Some of my happiest moments are spent in anticipation of real-world wildlife dramas, sometimes waited for and other times stumbled into. In returning annually to Nairobi National Park, I have made a reasonably good safari guide for friends who want to make their first trip into a manageable-sized and convenient game park. As an early afternoon rain was beginning, and most tourists had packed up and left, we had driven out in a "game drive" and spotted a lioness (just lazing away the afternoon with a full belly) and a black rhino, prizes for most who seek to go after a "Big Five List". We had already seen herds of Cape Buffalo (another indisputable member of the Big Five) and a large variety of birds and other mammal species when we turned off road into the savannah and stopped. I smelled cat. We followed upwind carefully until we came upon an amazing scene. Five adult cheetah were getting up, stretching like pre-race elite athletes, smacking their lips and yawning, literally tasting the air downwind from an impala herd. In the herd were a dozen breeding ewes, and the ram, a very busy boy keeping his harem in line and fending off intruders. At some distance was a bachelor herd of about twenty rams, enough to give the herd ram ulcers and about which the ewes in his herd could care less, at least for now. One ewe had gone out beyond the impala "midden", a site where they congregate for latrine function, and was browsing carelessly back, under the eyes of both the bachelor herd and the herd ram of the breeding group.
But, those were not the only eyes on her, not counting ours as well. Five sets of very sharp eyes had noticed her coquettish flirtation with the bachelor herd, and the herd ram's distraction. With infinite patience, each cheetah got into the slip stream from that impala and smacked lips and sniffed the air again to check the distance. They repeated all their stretching exercises one more time in series, as one or more would still remain fixed in binocular gaze at the impala, as the others would look away, almost nonchalant. But when they returned, they would look at each other, almost certainly communicating among themselves a division of labor. One would slink off in a flanking direction, but not far enough to put himself in a scentable position if the wind shifted. The others slouched into single file and in slow motion, crouched forward through the grass. They would occasionally stop and sit upright like a series of fire hydrants to give themselves unobstructed view over the grass, and then slouch forward again. It was a very slow and deliberate process happening all around me as they ignored me completely as I was shooting and switching film. It was very slow, then it was so fast, it was all over. Like a good soccer coach, the sequence of setting up the play is more important than the shot on goal, which will come if you are careful and pay attention to details. Yes, I have pictures of the flying hooves, the desperate dash, the graceful bounding leaps of the rest of the pack for whom today is not their day, and the one thrashing under the panting cheetah who got there first.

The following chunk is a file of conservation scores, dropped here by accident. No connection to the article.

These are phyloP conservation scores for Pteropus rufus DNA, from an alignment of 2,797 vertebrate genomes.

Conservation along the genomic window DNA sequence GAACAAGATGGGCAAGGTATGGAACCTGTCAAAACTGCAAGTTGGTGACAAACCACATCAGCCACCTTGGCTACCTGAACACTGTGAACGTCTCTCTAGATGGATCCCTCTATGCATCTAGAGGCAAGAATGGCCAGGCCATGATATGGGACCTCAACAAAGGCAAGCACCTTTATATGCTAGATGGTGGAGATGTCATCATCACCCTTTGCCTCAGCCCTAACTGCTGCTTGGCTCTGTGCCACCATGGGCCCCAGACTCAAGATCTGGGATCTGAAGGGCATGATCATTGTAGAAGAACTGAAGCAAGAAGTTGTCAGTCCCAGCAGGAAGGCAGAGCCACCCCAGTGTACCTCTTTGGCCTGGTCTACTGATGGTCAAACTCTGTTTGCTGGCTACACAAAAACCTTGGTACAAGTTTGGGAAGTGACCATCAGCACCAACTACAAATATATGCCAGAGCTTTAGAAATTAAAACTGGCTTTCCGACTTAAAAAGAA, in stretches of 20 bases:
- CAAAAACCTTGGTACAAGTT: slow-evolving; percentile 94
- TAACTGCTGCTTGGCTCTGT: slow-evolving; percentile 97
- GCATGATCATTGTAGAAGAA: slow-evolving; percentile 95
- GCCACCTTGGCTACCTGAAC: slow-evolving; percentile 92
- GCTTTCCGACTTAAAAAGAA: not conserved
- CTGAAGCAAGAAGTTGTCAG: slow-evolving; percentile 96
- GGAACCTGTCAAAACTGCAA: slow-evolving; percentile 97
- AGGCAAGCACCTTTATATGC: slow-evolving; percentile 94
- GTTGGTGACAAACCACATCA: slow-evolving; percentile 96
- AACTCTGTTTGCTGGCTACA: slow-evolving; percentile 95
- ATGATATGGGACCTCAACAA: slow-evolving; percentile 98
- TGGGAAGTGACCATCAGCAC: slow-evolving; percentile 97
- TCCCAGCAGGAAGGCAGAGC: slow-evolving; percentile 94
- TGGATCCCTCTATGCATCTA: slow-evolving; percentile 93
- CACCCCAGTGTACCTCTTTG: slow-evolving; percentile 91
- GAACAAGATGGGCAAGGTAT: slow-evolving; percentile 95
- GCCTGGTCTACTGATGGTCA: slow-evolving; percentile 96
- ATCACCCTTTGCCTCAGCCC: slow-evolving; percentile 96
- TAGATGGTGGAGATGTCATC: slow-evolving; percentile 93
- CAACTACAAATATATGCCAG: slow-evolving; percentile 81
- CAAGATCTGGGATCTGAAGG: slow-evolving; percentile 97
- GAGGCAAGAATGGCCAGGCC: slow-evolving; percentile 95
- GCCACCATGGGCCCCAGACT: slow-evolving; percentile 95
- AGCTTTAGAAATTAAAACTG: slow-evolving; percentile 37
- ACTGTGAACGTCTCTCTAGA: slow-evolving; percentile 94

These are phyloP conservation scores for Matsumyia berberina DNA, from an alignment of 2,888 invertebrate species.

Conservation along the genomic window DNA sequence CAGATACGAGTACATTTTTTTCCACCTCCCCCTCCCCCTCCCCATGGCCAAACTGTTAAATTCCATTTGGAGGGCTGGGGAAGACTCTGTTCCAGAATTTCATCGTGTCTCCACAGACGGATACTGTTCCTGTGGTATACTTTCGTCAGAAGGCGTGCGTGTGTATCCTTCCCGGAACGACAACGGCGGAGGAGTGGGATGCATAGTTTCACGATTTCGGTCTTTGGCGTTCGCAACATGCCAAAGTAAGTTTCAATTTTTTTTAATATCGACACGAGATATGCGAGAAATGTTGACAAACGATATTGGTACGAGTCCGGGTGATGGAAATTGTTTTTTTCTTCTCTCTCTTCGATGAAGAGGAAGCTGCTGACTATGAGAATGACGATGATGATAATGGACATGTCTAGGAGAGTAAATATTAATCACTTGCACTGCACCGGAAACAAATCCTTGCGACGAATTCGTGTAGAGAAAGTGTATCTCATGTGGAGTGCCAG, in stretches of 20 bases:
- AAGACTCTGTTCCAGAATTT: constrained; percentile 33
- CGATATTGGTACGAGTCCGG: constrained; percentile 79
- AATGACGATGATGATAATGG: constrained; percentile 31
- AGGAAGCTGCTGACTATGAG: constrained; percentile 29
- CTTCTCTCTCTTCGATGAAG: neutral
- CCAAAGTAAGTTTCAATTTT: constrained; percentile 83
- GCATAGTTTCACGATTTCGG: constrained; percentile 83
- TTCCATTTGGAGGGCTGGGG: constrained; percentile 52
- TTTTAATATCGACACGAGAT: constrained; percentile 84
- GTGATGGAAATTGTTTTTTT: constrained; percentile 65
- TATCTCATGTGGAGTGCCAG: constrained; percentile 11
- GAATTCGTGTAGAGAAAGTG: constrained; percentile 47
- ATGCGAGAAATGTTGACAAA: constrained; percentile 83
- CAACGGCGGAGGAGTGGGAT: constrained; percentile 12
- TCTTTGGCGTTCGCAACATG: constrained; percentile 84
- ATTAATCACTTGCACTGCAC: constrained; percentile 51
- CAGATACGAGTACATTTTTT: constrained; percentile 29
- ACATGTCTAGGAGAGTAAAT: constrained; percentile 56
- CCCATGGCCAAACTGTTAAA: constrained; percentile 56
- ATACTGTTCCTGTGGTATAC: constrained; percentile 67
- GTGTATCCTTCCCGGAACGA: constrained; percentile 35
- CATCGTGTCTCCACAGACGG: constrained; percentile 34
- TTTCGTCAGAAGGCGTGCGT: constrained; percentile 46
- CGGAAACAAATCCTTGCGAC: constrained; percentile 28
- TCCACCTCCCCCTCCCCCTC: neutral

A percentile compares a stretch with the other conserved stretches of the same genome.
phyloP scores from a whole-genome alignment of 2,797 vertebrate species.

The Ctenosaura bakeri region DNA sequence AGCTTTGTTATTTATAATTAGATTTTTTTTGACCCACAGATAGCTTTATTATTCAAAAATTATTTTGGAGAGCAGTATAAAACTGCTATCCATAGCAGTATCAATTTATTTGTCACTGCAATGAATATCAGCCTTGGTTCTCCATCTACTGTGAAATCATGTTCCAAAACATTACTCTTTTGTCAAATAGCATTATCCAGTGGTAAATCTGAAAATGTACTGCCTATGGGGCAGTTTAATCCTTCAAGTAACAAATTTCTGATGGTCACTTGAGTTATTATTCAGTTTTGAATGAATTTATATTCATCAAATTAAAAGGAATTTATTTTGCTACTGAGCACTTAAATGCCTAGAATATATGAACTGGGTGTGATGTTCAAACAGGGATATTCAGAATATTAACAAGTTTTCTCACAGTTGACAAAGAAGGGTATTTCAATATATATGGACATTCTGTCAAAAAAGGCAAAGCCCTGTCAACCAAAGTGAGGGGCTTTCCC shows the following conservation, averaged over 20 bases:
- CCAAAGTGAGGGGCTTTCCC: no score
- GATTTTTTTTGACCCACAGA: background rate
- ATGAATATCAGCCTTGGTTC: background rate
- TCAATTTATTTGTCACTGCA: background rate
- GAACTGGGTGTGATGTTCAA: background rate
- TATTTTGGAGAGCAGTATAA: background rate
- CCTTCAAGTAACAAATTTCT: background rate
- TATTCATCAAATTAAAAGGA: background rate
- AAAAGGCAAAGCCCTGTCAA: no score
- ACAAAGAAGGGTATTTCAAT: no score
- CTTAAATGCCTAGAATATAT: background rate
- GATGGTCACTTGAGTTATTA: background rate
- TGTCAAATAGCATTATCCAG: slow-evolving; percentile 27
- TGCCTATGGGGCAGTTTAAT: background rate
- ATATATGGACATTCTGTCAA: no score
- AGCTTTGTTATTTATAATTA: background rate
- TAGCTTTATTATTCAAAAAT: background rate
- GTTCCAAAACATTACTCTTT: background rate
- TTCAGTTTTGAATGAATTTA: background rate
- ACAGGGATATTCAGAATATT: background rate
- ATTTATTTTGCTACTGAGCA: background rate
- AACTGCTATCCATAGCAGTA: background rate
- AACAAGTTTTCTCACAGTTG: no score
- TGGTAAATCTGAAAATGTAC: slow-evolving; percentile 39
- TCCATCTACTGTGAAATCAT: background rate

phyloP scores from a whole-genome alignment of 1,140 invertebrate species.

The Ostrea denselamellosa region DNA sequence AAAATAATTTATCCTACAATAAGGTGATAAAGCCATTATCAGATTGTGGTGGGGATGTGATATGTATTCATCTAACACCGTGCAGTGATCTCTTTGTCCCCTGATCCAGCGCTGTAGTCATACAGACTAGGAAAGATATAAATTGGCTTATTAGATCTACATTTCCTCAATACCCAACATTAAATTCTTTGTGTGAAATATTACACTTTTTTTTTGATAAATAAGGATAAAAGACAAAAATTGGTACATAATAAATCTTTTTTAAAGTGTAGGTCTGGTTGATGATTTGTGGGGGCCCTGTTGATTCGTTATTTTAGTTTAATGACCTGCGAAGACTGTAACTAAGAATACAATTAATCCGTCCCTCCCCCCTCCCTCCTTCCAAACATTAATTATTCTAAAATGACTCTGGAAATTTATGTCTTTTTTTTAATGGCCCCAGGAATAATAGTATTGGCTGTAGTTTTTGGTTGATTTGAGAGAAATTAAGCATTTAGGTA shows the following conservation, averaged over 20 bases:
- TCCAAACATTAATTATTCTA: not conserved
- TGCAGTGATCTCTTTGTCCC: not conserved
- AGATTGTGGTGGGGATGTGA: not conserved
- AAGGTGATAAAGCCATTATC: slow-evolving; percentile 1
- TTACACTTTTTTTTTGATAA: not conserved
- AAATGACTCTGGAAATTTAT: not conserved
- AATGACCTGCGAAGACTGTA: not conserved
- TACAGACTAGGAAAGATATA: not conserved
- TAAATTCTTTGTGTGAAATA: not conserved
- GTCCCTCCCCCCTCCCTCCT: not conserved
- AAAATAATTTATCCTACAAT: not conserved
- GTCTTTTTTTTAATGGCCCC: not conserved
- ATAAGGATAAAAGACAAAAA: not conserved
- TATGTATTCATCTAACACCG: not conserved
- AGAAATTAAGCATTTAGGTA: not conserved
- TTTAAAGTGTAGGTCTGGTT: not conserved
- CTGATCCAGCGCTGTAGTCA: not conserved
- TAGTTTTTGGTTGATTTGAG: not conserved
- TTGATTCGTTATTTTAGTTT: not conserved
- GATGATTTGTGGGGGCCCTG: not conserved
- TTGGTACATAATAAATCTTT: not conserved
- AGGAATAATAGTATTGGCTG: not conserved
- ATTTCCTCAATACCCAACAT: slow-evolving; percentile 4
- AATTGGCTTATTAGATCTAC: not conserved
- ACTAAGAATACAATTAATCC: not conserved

The cheetah is graceful, but not strong; it is the fastest land animal, the only cat with non-retractable claws. It probably could not kill a standing antelope its own size, but the blinding speed and startling effect it has in its sprint, put the prey into a panic that has them bolting headlong, with their own speed supplying the killing or bone breaking force in their fall that the cheetah could not generate all by itself without the contribution of the panicked prey. So the orchestration of this sprint is all important, and here you see it being warmed up to by elite animal athletes, and you can even see the play action communication among them preparatory to the dash from their pre-programmed starting line.
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